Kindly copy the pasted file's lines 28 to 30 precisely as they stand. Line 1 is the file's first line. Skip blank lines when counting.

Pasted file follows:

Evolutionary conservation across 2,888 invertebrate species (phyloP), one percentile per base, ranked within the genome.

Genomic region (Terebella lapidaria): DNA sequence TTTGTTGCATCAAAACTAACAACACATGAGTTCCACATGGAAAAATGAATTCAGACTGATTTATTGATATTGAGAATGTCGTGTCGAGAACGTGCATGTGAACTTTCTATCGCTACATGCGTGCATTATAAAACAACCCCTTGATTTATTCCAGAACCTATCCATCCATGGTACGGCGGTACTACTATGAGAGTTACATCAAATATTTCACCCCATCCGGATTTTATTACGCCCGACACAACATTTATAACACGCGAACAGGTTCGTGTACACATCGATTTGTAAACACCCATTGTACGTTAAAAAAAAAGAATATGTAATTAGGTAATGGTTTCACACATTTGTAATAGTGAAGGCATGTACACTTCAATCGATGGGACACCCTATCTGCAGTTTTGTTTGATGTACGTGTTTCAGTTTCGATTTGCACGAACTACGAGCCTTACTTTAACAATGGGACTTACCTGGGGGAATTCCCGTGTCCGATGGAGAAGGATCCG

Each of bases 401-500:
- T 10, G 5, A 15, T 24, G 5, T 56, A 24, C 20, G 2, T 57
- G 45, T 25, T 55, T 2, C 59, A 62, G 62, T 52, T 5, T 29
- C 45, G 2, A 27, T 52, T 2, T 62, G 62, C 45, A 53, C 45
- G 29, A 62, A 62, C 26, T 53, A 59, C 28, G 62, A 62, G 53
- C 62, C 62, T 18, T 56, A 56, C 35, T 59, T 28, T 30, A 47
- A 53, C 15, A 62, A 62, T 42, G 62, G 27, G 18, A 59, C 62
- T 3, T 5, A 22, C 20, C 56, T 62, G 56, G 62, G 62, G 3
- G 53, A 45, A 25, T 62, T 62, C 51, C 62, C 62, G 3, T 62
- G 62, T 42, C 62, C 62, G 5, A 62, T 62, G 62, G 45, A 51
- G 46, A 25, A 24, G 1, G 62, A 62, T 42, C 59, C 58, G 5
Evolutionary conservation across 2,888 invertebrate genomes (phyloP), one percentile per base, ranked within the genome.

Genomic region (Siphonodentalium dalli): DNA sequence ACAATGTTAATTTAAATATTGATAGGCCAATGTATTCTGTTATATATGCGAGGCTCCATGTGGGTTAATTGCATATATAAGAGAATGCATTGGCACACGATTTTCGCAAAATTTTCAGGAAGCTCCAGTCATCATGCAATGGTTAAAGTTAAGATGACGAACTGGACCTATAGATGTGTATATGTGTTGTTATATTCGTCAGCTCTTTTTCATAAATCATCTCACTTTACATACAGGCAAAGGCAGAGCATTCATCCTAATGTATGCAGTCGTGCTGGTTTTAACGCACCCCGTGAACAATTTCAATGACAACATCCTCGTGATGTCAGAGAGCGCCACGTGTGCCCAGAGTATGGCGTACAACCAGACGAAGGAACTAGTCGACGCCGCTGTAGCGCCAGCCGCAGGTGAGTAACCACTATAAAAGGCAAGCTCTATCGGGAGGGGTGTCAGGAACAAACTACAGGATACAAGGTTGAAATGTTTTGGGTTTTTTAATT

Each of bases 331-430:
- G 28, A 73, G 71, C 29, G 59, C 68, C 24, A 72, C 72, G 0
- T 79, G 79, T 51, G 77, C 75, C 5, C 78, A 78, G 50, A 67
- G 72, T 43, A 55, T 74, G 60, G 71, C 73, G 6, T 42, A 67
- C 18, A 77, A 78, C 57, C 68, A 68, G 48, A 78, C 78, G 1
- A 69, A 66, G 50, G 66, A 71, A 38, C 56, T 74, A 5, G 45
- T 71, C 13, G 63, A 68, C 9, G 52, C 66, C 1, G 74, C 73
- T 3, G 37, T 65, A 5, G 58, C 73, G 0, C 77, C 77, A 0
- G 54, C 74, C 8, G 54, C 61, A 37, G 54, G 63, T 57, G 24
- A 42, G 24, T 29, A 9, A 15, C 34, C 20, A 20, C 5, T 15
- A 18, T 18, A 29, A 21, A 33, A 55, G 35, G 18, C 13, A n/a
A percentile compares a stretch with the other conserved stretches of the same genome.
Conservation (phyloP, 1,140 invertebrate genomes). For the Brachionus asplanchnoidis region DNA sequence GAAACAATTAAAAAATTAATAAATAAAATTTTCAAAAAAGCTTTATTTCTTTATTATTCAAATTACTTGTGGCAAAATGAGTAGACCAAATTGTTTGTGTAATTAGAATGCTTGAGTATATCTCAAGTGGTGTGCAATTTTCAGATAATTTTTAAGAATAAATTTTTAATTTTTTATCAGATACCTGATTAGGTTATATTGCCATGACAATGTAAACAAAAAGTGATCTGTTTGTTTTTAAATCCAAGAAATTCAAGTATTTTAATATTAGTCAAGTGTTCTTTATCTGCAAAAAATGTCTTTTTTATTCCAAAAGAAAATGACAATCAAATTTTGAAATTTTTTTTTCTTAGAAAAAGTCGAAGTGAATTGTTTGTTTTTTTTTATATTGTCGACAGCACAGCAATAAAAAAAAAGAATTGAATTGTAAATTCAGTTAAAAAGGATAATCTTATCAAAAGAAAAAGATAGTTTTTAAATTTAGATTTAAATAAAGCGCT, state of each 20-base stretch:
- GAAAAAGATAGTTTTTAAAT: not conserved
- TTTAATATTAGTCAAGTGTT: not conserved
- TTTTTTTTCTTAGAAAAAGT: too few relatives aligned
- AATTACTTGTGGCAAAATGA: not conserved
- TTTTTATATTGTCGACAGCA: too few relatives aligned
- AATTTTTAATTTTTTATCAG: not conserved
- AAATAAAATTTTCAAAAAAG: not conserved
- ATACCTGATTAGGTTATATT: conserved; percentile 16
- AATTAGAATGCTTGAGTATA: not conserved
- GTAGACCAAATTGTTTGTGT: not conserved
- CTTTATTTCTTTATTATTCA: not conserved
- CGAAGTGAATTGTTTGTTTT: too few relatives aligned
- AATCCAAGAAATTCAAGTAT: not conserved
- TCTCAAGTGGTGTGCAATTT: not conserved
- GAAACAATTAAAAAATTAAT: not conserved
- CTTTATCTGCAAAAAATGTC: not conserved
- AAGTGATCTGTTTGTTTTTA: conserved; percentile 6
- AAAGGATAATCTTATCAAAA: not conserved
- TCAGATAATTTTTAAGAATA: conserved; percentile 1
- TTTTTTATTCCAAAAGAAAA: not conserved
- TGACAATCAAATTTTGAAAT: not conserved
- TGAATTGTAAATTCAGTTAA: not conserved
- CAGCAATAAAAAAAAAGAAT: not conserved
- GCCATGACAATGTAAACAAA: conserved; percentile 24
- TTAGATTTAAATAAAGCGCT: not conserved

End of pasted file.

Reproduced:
Conservation (phyloP, 1,140 invertebrate genomes). For the Brachionus asplanchnoidis region DNA sequence GAAACAATTAAAAAATTAATAAATAAAATTTTCAAAAAAGCTTTATTTCTTTATTATTCAAATTACTTGTGGCAAAATGAGTAGACCAAATTGTTTGTGTAATTAGAATGCTTGAGTATATCTCAAGTGGTGTGCAATTTTCAGATAATTTTTAAGAATAAATTTTTAATTTTTTATCAGATACCTGATTAGGTTATATTGCCATGACAATGTAAACAAAAAGTGATCTGTTTGTTTTTAAATCCAAGAAATTCAAGTATTTTAATATTAGTCAAGTGTTCTTTATCTGCAAAAAATGTCTTTTTTATTCCAAAAGAAAATGACAATCAAATTTTGAAATTTTTTTTTCTTAGAAAAAGTCGAAGTGAATTGTTTGTTTTTTTTTATATTGTCGACAGCACAGCAATAAAAAAAAAGAATTGAATTGTAAATTCAGTTAAAAAGGATAATCTTATCAAAAGAAAAAGATAGTTTTTAAATTTAGATTTAAATAAAGCGCT, state of each 20-base stretch:
- GAAAAAGATAGTTTTTAAAT: not conserved
- TTTAATATTAGTCAAGTGTT: not conserved